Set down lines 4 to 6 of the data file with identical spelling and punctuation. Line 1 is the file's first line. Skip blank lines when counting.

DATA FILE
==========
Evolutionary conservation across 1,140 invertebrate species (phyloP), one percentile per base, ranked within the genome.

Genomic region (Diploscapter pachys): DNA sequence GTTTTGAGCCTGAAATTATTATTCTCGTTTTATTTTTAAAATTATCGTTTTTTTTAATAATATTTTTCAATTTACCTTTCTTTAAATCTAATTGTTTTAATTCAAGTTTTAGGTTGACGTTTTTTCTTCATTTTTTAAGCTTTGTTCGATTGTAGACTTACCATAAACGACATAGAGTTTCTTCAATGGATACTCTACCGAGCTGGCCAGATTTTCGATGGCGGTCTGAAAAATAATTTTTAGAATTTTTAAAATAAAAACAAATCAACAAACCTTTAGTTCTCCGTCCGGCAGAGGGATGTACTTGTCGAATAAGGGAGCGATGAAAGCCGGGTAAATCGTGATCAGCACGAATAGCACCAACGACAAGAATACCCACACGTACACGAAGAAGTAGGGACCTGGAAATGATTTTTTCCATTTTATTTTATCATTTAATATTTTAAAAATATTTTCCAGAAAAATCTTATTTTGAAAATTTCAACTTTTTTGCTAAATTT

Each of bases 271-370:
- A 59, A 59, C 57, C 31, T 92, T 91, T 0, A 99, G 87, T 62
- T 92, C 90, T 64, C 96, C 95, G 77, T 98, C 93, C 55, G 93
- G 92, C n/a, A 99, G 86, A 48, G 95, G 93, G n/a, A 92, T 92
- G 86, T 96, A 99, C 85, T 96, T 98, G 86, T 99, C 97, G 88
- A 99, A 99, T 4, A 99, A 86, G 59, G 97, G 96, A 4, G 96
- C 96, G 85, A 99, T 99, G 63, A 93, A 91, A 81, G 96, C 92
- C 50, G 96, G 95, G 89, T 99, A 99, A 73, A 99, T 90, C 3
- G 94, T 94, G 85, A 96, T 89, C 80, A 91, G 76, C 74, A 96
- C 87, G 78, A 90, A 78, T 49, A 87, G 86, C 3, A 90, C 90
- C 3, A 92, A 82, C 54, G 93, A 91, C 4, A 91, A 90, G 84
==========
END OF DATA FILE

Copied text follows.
- A 59, A 59, C 57, C 31, T 92, T 91, T 0, A 99, G 87, T 62
- T 92, C 90, T 64, C 96, C 95, G 77, T 98, C 93, C 55, G 93
- G 92, C n/a, A 99, G 86, A 48, G 95, G 93, G n/a, A 92, T 92